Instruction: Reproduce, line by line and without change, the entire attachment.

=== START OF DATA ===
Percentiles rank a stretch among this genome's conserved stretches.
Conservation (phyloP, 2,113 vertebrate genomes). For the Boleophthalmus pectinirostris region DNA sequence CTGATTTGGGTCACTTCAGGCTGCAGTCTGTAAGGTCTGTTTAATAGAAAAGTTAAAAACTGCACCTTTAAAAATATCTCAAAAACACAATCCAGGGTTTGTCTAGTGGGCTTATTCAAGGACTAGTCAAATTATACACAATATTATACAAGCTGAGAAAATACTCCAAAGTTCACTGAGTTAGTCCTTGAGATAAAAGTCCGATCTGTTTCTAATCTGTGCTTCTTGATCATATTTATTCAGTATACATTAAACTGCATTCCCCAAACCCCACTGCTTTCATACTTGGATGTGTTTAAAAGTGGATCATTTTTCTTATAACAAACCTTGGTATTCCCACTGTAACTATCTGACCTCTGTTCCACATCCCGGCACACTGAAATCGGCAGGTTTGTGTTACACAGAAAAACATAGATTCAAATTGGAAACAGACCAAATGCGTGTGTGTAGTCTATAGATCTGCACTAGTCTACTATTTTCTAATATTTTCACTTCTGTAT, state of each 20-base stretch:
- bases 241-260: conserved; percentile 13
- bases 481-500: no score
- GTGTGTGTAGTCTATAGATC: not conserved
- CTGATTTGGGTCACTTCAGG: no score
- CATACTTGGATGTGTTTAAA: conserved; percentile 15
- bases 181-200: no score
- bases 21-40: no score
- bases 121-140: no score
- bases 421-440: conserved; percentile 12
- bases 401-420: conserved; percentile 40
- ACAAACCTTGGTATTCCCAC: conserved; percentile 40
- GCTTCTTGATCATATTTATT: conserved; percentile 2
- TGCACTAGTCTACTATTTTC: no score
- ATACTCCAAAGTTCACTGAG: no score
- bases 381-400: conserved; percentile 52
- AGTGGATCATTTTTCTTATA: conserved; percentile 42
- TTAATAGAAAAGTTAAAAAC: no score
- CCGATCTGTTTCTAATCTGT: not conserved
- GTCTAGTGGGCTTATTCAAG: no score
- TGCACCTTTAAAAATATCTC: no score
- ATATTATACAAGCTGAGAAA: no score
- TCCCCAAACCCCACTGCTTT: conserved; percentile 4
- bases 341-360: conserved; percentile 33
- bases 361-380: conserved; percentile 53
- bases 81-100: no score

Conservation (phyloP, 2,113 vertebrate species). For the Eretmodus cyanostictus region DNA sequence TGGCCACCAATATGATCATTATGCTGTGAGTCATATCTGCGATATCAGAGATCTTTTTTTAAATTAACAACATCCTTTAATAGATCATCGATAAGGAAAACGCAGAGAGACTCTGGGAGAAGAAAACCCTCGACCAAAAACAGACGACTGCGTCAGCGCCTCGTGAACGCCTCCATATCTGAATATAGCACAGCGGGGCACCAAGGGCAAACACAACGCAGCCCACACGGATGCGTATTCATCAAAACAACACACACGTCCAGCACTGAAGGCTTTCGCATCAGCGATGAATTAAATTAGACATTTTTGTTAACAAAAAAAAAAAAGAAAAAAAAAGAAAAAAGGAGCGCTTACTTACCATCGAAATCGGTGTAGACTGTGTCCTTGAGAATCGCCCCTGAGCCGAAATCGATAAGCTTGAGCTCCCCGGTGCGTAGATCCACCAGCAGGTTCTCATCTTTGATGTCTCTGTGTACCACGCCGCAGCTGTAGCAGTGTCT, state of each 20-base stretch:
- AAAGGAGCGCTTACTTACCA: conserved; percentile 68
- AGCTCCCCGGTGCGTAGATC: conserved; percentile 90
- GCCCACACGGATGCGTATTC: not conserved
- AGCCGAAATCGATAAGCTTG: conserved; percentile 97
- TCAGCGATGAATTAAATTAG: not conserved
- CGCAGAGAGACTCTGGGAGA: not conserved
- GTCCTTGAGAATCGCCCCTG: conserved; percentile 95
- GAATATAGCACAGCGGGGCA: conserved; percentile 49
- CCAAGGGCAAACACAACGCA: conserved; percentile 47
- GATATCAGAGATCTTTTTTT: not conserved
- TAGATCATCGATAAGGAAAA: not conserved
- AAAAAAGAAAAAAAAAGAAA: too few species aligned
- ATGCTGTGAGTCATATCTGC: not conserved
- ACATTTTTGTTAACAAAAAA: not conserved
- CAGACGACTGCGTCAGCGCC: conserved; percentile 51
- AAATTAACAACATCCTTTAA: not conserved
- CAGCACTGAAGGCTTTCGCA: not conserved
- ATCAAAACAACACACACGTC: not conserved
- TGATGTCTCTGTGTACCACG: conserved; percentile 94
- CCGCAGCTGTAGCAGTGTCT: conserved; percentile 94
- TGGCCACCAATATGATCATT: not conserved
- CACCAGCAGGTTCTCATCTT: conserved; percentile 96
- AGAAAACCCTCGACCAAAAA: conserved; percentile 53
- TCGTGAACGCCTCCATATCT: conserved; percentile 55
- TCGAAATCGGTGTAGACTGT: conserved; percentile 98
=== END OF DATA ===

Percentiles rank a stretch among this genome's conserved stretches.
Conservation (phyloP, 2,113 vertebrate genomes). For the Boleophthalmus pectinirostris region DNA sequence CTGATTTGGGTCACTTCAGGCTGCAGTCTGTAAGGTCTGTTTAATAGAAAAGTTAAAAACTGCACCTTTAAAAATATCTCAAAAACACAATCCAGGGTTTGTCTAGTGGGCTTATTCAAGGACTAGTCAAATTATACACAATATTATACAAGCTGAGAAAATACTCCAAAGTTCACTGAGTTAGTCCTTGAGATAAAAGTCCGATCTGTTTCTAATCTGTGCTTCTTGATCATATTTATTCAGTATACATTAAACTGCATTCCCCAAACCCCACTGCTTTCATACTTGGATGTGTTTAAAAGTGGATCATTTTTCTTATAACAAACCTTGGTATTCCCACTGTAACTATCTGACCTCTGTTCCACATCCCGGCACACTGAAATCGGCAGGTTTGTGTTACACAGAAAAACATAGATTCAAATTGGAAACAGACCAAATGCGTGTGTGTAGTCTATAGATCTGCACTAGTCTACTATTTTCTAATATTTTCACTTCTGTAT, state of each 20-base stretch:
- bases 241-260: conserved; percentile 13
- bases 481-500: no score
- GTGTGTGTAGTCTATAGATC: not conserved
- CTGATTTGGGTCACTTCAGG: no score
- CATACTTGGATGTGTTTAAA: conserved; percentile 15
- bases 181-200: no score
- bases 21-40: no score
- bases 121-140: no score
- bases 421-440: conserved; percentile 12
- bases 401-420: conserved; percentile 40
- ACAAACCTTGGTATTCCCAC: conserved; percentile 40
- GCTTCTTGATCATATTTATT: conserved; percentile 2
- TGCACTAGTCTACTATTTTC: no score
- ATACTCCAAAGTTCACTGAG: no score
- bases 381-400: conserved; percentile 52
- AGTGGATCATTTTTCTTATA: conserved; percentile 42
- TTAATAGAAAAGTTAAAAAC: no score
- CCGATCTGTTTCTAATCTGT: not conserved
- GTCTAGTGGGCTTATTCAAG: no score
- TGCACCTTTAAAAATATCTC: no score
- ATATTATACAAGCTGAGAAA: no score
- TCCCCAAACCCCACTGCTTT: conserved; percentile 4
- bases 341-360: conserved; percentile 33
- bases 361-380: conserved; percentile 53
- bases 81-100: no score

Conservation (phyloP, 2,113 vertebrate species). For the Eretmodus cyanostictus region DNA sequence TGGCCACCAATATGATCATTATGCTGTGAGTCATATCTGCGATATCAGAGATCTTTTTTTAAATTAACAACATCCTTTAATAGATCATCGATAAGGAAAACGCAGAGAGACTCTGGGAGAAGAAAACCCTCGACCAAAAACAGACGACTGCGTCAGCGCCTCGTGAACGCCTCCATATCTGAATATAGCACAGCGGGGCACCAAGGGCAAACACAACGCAGCCCACACGGATGCGTATTCATCAAAACAACACACACGTCCAGCACTGAAGGCTTTCGCATCAGCGATGAATTAAATTAGACATTTTTGTTAACAAAAAAAAAAAAGAAAAAAAAAGAAAAAAGGAGCGCTTACTTACCATCGAAATCGGTGTAGACTGTGTCCTTGAGAATCGCCCCTGAGCCGAAATCGATAAGCTTGAGCTCCCCGGTGCGTAGATCCACCAGCAGGTTCTCATCTTTGATGTCTCTGTGTACCACGCCGCAGCTGTAGCAGTGTCT, state of each 20-base stretch:
- AAAGGAGCGCTTACTTACCA: conserved; percentile 68
- AGCTCCCCGGTGCGTAGATC: conserved; percentile 90
- GCCCACACGGATGCGTATTC: not conserved
- AGCCGAAATCGATAAGCTTG: conserved; percentile 97
- TCAGCGATGAATTAAATTAG: not conserved
- CGCAGAGAGACTCTGGGAGA: not conserved
- GTCCTTGAGAATCGCCCCTG: conserved; percentile 95
- GAATATAGCACAGCGGGGCA: conserved; percentile 49
- CCAAGGGCAAACACAACGCA: conserved; percentile 47
- GATATCAGAGATCTTTTTTT: not conserved
- TAGATCATCGATAAGGAAAA: not conserved
- AAAAAAGAAAAAAAAAGAAA: too few species aligned
- ATGCTGTGAGTCATATCTGC: not conserved
- ACATTTTTGTTAACAAAAAA: not conserved
- CAGACGACTGCGTCAGCGCC: conserved; percentile 51
- AAATTAACAACATCCTTTAA: not conserved
- CAGCACTGAAGGCTTTCGCA: not conserved
- ATCAAAACAACACACACGTC: not conserved
- TGATGTCTCTGTGTACCACG: conserved; percentile 94
- CCGCAGCTGTAGCAGTGTCT: conserved; percentile 94
- TGGCCACCAATATGATCATT: not conserved
- CACCAGCAGGTTCTCATCTT: conserved; percentile 96
- AGAAAACCCTCGACCAAAAA: conserved; percentile 53
- TCGTGAACGCCTCCATATCT: conserved; percentile 55
- TCGAAATCGGTGTAGACTGT: conserved; percentile 98